But ‘Friday Night Lights’ is like that. There’s always a sense that there’s something happening in the town that we’re missing and characters kind of come in and out.

I actually really like that, and I’m a big fan of not hitting your audience over the head with things. And that’s one of the things that I’ve always loved about our show. We kind of give our audience the benefit of the doubt, and we don’t necessarily feel like you have to see every single thing that happens to understand what the journey has been. It leaves a lot more to the imagination. On the flip side, the scenes that you do see, you feel like they’re so intimate, so you feel like you know the characters so well that you know what happens when you’re not there too.

When I first heard about the principal role, I was worried it would be played up just for marriage conflict between Tami and Eric.

Me too! I felt like they dealt with it really well. It wasn’t suddenly, starting with Episode 1, where she’s like, ‘Oh, my gosh! You get paid more money than me!’ In fact, I thought it was much more interesting in that the way it plays into our relationship is actually that I’ve taken on the football establishment. That puts him between a rock and a hard place. So it’s not about him being jealous of my job. We have tastes of the fact that my character is so busy that she can’t do all the things she used to do, but it’s a little annoyance you deal with it.

How has it been shooting just 13 episodes this year. Does it feel, from an acting standpoint, that everything is getting its proper due?

I think there are real advantages to it being 13 episodes. I’m feeling both the pros and cons of it. We’re pretty close to being finished shooting the season. That’s one thing about shooting 13 episodes. It goes by fast. But also, it’s really nice because it feels very concentrated. I also feel like they’re trying to get a lot into a short period of time. They’re trying to cover a lot of characters, and we have two important characters leaving the show. So they really need to do them justice, and we need to make sure we feel like they’re going off into a world where they can still be incorporated into our world.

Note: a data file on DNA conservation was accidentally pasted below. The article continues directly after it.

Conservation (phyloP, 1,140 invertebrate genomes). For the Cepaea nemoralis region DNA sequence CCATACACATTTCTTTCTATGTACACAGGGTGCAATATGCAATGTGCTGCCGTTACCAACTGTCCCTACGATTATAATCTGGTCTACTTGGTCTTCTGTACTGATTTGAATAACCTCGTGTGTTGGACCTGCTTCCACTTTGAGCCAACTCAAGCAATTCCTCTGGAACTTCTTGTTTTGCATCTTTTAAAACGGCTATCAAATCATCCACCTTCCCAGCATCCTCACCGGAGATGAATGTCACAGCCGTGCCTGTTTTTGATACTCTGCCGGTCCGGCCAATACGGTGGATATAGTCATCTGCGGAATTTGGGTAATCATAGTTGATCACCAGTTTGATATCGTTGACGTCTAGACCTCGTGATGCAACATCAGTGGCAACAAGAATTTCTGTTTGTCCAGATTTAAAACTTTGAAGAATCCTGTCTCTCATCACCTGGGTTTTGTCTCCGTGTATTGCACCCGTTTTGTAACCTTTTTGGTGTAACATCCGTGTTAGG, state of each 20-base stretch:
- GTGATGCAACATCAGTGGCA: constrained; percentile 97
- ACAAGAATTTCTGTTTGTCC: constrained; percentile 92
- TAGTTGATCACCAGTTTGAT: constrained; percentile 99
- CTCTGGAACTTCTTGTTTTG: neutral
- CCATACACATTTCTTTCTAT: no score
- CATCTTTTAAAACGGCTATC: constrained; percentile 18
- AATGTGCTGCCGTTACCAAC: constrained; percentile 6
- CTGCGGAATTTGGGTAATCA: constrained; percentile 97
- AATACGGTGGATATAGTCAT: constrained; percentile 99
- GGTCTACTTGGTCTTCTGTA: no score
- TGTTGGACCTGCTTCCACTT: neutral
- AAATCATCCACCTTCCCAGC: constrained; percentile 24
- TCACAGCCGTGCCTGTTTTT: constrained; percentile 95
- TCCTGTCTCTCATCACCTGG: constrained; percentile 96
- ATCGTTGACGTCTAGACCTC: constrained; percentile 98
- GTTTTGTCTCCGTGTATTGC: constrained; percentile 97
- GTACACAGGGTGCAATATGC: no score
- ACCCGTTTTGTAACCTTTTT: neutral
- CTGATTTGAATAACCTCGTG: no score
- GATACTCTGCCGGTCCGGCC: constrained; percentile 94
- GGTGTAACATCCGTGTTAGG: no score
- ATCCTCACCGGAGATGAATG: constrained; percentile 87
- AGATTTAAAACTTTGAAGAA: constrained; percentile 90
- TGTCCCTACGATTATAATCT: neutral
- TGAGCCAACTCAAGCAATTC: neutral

Tami often gets referred to as the sort of ‘rock’ of the show, the most stabilizing force. How do you see her?

That was a happy accident, for sure. When I signed on to do this show, I was afraid. I thought I’d be playing the coach’s wife on a football show. So not only did I not think I was going to be the heart on the show, I thought I was going to be this supplemental fly -- sort of wallflower -- only speak when spoken to. I said to Peter Berg, ‘I’m honestly not willing to do that.’ So we took the risk together to try and make it more than that.

There seems to be this mix of fear and respect between Tami and her daughter, Julie. How would you characterize the mother-daughter relationship?

I am so fascinated with the way that relationship has evolved. I give such credit to her [Aimee Teegarden] for that. In the pilot, she was this feisty girl who was really smart and was not really of this football world. I felt like she was kind of a chip off the old block. She was a younger version of me, in a way. I still think that, and that’s why I think, at the end of the day, we’ve created this kind of adversarial relationship. There is a little fear there. She knows who she’s up against because that’s who she is.

Now that the JumboTron saga appears to be resolved, do we see more issues along these lines as the season progresses?

Frankly, I think it gets pushed a little bit more into the background than I would have liked. But again, there are a lot of story lines they’re covering this year. There are a couple interesting things that happen between Tami and Julie, but we haven’t given as much focus to that kind of a specific conflict in the later episodes.

-- Todd Martens